Headstones delayed by Ogden monument maker
Get Gephardt: Movers destroy table, refuse to cover damage
Hidden leak costs homeowner, Insurance company refuses to help
Wallet Watch: Workers taking advantage of health care plans
Lender refuses to drop PMI
Wallet Watch: Big ticket items sitting on store shelves, Twitter ads, Seaworld shares
Major retailer refuses to honor warranty claim
Wallet Watch: Treasury department takes fake bills off streets, gas prices
Good question: Has this been a smaller fire season in Utah?
Wallet Watch: e-Cigarettes
Comcast Scam Investigation
Insurance bills for out-of-network hospitals
Late mail delivery investigation
Good Question: How did running with bulls tradition begin?
FedEx fined for drug deliveries, back to school prices rise and Utah unemployment drops further
Yellow Page scammers targeted by FTC
Airline fees, Google looks at security flaws and Microsoft announces layoffs
Comcast in damage control, automaker recalls continue and Hersheys instates a price hike
Illegible finger prints stall adoption
Citigroup pays for mortgage crisis, president pushes infrastructure projects and a new Airbus
Good Question: Why does a soccer ball bend?
Disabled woman loses benefits because of prepaid funeral plans
FTC Complaint: Amazon got rich off unauthorized in-app purchases
Woman's vehicle seized by police after bogus police report
McNeil trial witness now allegedly a deceitful contractor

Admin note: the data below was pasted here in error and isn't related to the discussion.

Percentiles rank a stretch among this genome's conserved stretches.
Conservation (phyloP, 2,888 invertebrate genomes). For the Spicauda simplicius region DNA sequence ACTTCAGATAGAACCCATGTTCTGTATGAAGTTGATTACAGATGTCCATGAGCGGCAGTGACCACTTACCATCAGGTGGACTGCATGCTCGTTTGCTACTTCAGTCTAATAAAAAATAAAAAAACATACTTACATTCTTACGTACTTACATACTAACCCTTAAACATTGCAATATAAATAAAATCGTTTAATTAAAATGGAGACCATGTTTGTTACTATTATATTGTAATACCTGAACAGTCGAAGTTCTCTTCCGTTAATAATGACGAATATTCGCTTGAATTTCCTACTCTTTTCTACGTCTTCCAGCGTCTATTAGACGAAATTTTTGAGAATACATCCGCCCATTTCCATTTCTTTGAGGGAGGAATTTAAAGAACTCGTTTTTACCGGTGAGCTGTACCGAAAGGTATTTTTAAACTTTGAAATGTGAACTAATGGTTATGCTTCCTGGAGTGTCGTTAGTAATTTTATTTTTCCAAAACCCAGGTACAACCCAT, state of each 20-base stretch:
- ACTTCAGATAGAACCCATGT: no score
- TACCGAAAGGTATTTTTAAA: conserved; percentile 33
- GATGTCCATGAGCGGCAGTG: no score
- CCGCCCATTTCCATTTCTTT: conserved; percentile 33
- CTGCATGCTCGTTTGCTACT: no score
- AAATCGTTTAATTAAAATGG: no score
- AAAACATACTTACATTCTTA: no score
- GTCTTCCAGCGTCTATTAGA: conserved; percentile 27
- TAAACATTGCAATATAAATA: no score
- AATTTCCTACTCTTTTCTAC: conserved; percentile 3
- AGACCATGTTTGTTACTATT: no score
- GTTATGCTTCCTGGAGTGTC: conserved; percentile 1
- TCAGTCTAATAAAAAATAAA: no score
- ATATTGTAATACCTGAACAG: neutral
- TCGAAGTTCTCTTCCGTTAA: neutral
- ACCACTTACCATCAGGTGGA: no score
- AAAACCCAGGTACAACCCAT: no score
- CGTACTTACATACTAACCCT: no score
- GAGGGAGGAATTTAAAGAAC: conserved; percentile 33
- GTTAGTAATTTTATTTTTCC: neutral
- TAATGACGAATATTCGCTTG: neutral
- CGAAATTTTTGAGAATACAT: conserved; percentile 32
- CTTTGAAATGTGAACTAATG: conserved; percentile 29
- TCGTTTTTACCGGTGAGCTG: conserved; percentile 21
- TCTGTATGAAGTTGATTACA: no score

RSL fans towed despite paying to park
Costly colonoscopy following a man's belly ache
Good news for job hunters and celebration cost on the rise
Arizona baseball games blacked out in Utah
Gas prices hit six year high, no guns allowed in Target and Google buys Songza
FTC seeks hundreds of millions from T-Mobile for cramming
FTC: T-Mobile made millions with bogus charges
Women's football league leaves supporters hungry, for cookies
Good Question: "Can you be arrested for not paying a debt?"
Cable company stands up customer thrice
L'Oreal's deceptive advertising, GM recalls additional vehicles and new airline threats
Kleargear ordered to pay $300k to Utah couple
Supreme Court rules against internet television streaming company
What to do when winning doesn't pay
Isolation at work, home prices jump and AT&T/DirecTV merger
Bundling delay costs consumer
Airbag recalls, Americans struggle to save and pushing for paid maternity leave
Good Question: "Why do grads wear square-caps and gowns?"
Smartphone kill switch lowers theft, Google encourages girls to code and Harley Davidson goes electric
Auto-warranty company slow to give refunds in Utah, nationwide
GM recall lawsuit, fed talks interest rates and Amazon reveilles new phone
Luggage lost for more than a year
Home construction slows, Dr. Oz testifies and tech companies target home security
Good Question "What if you leave your mail in the box?"
More GM recalls, PF Chang credit issues and Priceline merges with OpenTable
Soccer hooliganing: Scams target fans
Possible gas price spike, beer makers slow the flow and Hobby Lobby's deceptive advertising practices
Glitch shows Medicaid recipient underpaid
Frequent flier changes, Amazon's aggressive negotiations and Subway strikes deal with Keurig
Lender error leaves man with huge student loans
Utah's small business grade, smart phone wallets and Microsoft boasts games at E3
Fine Print Allows Movers Unlimited Time to Deliver
Advertise with us!


Pay It Forward
Fresh Living
Family Matters
Road Trippin
Hooked On Utah

Advertise with us!